NotesFAQContact Us
Search Tips
ERIC Number: ED410774
Record Type: Non-Journal
Publication Date: 1996-May
Pages: 38
Abstractor: N/A
Reference Count: N/A
Comparing Retention Factors for Anglo, Black, and Hispanic Students.
Johnson, Margaret M.; Molnar, David
This study examined differences and similarities in first-year college retention among Anglo, Black, and Hispanic students. Data were gathered on nearly 3,000 new undergraduate students who entered Barry University in Miami Shores, Florida, between 1991 and 1995, including full-time, part-time, and transfer students. Data included demographic information, standardized test scores, academic performance at previous institutions, and academic performance at Barry University. The students also completed two surveys during their first year on their subjective experiences at the university. The study found that first-year grade point average (GPA) had a far greater impact on the odds of retention than any other factor, contributing 81 percent to a predictive model of retention. Taken together, variables interacting with ethnicity or citizenship contributed less than seven percent to the retention model. It was also found that Black students had 50 percent greater odds of persistence assuming all other factors being equal. Only Black and Hispanic students' GPAs were affected by satisfaction with opportunities for academic help outside of class, while concerns about financial difficulties affected persistence only for resident aliens, regardless of ethnicity. (Contains 45 references.) (MDM)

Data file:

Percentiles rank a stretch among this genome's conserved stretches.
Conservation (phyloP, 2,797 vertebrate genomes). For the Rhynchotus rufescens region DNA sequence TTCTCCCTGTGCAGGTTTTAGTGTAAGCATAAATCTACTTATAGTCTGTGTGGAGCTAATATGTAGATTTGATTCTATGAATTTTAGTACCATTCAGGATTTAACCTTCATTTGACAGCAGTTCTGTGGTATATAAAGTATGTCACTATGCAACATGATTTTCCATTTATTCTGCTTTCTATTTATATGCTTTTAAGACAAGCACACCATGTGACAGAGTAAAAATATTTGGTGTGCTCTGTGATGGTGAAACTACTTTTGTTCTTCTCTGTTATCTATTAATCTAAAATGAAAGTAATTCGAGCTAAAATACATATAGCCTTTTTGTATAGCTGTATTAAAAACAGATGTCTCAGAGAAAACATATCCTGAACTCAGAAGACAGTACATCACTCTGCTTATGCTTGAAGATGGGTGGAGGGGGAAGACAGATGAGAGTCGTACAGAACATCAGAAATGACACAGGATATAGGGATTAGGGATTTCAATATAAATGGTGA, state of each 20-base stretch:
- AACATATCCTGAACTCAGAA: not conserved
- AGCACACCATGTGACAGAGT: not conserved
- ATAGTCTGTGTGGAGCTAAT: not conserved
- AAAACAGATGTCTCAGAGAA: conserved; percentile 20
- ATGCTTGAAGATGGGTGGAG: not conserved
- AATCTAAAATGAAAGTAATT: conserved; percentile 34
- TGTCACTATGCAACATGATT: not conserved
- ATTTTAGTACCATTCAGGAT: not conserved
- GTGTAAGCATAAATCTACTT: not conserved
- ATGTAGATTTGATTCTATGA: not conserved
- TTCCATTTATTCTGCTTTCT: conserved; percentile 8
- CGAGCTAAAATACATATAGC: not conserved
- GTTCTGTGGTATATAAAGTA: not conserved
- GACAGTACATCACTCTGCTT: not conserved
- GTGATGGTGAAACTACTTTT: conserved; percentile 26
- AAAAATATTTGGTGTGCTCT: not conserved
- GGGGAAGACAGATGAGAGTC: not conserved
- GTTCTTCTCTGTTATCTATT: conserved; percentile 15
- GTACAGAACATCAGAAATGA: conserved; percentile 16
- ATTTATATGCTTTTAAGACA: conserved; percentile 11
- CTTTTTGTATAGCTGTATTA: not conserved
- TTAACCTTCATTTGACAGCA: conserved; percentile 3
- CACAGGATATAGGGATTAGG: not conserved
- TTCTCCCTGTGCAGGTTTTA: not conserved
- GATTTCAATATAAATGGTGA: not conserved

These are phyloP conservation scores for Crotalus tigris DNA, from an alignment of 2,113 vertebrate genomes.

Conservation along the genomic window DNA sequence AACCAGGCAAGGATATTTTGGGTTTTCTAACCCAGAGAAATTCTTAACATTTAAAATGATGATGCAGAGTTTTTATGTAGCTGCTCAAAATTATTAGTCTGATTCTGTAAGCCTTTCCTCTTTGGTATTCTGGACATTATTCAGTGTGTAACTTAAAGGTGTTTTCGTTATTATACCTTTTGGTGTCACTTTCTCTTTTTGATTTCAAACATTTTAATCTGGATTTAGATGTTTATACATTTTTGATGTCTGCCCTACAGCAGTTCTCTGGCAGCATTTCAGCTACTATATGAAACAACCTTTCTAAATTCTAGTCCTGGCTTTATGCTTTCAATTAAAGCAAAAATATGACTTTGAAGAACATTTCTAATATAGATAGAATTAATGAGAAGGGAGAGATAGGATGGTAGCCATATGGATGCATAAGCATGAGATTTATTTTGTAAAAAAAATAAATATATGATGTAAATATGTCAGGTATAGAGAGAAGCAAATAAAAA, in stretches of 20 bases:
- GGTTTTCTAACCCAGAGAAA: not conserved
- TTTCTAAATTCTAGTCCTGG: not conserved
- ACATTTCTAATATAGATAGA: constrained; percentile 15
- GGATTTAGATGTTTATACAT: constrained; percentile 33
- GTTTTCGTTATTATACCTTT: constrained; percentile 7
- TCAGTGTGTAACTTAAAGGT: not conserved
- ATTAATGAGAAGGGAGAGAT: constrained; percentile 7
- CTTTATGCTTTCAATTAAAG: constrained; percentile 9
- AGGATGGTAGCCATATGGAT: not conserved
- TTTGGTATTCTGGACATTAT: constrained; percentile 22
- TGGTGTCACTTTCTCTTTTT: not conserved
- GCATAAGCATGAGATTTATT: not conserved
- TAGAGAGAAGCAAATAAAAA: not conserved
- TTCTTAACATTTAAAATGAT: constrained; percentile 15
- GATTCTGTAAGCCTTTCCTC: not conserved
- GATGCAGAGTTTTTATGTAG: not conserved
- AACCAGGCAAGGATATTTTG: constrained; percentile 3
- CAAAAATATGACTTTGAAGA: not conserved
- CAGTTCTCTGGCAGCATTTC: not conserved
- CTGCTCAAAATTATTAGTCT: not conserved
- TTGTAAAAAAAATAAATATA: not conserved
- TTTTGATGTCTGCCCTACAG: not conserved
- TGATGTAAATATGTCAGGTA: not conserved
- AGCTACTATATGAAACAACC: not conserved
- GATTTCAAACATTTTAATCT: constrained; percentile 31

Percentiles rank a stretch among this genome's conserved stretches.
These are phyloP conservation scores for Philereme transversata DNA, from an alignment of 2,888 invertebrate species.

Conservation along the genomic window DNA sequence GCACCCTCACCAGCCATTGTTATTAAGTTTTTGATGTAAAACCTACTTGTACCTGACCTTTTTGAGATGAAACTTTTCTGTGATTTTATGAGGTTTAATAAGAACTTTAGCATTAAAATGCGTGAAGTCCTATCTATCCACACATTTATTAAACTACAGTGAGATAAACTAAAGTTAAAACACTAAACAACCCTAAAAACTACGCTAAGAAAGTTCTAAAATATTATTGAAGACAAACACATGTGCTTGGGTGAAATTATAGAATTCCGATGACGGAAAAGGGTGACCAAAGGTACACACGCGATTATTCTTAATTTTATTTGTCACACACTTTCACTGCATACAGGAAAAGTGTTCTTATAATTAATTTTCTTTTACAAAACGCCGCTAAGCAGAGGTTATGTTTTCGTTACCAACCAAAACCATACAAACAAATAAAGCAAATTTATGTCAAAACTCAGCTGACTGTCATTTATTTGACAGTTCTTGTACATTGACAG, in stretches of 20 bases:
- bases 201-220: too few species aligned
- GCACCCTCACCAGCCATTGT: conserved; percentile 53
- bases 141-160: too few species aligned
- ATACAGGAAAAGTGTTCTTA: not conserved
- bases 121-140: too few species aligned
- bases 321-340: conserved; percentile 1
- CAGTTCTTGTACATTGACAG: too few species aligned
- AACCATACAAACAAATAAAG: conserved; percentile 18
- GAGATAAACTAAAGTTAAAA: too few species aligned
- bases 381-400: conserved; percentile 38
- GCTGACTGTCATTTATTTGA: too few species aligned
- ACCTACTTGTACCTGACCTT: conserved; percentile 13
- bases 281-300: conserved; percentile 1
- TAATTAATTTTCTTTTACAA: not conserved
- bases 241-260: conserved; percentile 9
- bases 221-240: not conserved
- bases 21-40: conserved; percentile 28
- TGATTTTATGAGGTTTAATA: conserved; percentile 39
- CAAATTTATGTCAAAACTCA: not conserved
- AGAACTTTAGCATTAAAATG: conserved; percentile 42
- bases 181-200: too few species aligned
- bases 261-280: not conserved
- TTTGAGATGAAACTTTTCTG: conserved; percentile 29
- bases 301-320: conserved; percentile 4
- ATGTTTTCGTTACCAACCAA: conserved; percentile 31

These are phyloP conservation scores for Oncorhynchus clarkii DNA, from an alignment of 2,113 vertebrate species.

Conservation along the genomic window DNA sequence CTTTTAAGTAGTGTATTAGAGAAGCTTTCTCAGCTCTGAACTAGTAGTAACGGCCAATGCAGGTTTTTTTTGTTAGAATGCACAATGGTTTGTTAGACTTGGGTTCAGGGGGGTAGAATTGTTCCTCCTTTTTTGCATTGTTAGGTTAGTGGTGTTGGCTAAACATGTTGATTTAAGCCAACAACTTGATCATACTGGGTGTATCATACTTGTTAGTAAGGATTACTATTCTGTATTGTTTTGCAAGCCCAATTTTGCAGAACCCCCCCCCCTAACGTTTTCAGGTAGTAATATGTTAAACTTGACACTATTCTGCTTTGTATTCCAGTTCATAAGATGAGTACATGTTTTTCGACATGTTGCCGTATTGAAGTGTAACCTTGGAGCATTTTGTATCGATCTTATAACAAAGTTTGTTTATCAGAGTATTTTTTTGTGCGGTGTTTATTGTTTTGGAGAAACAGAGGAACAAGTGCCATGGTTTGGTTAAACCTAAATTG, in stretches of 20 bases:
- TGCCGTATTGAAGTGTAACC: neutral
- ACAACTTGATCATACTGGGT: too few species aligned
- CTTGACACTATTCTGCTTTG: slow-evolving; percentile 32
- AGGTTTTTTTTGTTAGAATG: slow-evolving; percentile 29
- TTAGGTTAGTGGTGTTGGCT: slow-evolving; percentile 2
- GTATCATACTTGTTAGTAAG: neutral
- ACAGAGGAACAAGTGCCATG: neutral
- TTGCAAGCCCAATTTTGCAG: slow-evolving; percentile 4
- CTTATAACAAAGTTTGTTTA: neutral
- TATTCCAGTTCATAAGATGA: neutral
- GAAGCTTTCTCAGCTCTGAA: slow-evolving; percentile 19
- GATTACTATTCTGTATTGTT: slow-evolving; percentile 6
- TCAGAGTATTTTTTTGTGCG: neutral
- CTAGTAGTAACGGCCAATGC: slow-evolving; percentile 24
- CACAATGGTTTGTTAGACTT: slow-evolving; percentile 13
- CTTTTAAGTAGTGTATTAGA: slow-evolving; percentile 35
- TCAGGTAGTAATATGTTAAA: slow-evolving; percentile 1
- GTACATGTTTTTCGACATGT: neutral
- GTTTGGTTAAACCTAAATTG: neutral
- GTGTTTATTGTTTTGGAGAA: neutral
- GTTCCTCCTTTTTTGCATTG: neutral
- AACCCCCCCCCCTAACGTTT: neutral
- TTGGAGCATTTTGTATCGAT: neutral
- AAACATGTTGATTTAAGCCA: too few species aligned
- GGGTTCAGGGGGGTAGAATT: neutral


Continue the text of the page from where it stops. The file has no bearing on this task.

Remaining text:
Publication Type: Reports - Research; Speeches/Meeting Papers
Education Level: N/A
Audience: N/A
Language: English
Sponsor: N/A
Authoring Institution: N/A